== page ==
The record shows it to have been duly proven that the defendant did in fact commit the crime of abduction as charged, with the consent of the offended party and with lewd designs; but from the incriminatory evidence introduced at the trial it was not established beyond all doubt and in a decisive and conclusive manner that the abduction was perpetrated with violence and intimidation upon the person of Donata Infante.
The girl was not violently removed from the house of the woman Pavi, where she and her abductor were surprised by her grandfather, Lino Infante, while the defendant was in the act of lying with her, for they voluntarily left it that same night and were conducted by Lino Infante to the house of the barrio lieutenant in order that the former might report the defendant’s having, if not raped, at least seduced the girl.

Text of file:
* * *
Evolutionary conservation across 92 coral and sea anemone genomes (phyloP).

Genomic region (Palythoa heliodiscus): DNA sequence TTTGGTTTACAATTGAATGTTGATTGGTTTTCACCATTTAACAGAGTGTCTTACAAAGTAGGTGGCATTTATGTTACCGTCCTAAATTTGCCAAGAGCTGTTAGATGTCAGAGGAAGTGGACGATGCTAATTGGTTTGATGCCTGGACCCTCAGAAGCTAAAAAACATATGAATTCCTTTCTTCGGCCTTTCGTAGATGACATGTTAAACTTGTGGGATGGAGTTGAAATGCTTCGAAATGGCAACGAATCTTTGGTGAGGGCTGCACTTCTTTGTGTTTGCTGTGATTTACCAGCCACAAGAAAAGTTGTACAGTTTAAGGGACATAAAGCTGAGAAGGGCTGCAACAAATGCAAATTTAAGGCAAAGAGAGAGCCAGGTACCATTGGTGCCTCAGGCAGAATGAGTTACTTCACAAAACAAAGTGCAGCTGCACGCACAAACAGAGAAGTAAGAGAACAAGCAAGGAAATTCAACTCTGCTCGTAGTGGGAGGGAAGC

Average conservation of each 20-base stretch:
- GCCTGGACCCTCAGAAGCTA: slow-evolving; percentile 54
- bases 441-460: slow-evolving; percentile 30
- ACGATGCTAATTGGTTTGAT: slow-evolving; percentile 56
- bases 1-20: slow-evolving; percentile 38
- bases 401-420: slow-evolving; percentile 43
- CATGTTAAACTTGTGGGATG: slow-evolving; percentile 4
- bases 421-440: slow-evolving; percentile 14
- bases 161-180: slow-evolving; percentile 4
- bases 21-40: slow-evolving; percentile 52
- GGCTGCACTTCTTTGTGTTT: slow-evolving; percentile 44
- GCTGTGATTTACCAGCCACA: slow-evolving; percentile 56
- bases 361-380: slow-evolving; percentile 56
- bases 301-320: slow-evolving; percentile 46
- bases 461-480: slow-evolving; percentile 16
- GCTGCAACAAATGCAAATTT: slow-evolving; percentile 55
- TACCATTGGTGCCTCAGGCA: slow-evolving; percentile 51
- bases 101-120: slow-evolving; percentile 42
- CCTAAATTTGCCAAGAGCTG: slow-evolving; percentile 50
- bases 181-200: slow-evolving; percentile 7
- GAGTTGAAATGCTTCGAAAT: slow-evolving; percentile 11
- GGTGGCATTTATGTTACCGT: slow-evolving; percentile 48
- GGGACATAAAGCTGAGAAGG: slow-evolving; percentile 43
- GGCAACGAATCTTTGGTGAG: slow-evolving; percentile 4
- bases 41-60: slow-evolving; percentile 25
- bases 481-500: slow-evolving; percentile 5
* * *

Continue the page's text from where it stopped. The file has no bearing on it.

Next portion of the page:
After the barrio lieutenant Feliciano Mendoza had ordered both the girl and the defendant to remain at his house until the following day, when they were to be sent to the municipal president of the pueblo and after Donata’s grandfather, the complainant, had returned home the defendant, early in the morning of July 1, 1914, took the girl away with him and conducted her to the house of Tomasa Sangalang; but before arriving there and while passing through a rice field he again lay with her. As soon as they arrived at Tomasa Sangalang’s, the defendant left the girl there on the pretext of looking for her camisa and did not return; so the woman Sangalang at the girl’s request accompanied her to the town, where Donata met her grandfather Lino Infante, who then made complaint to a Government official.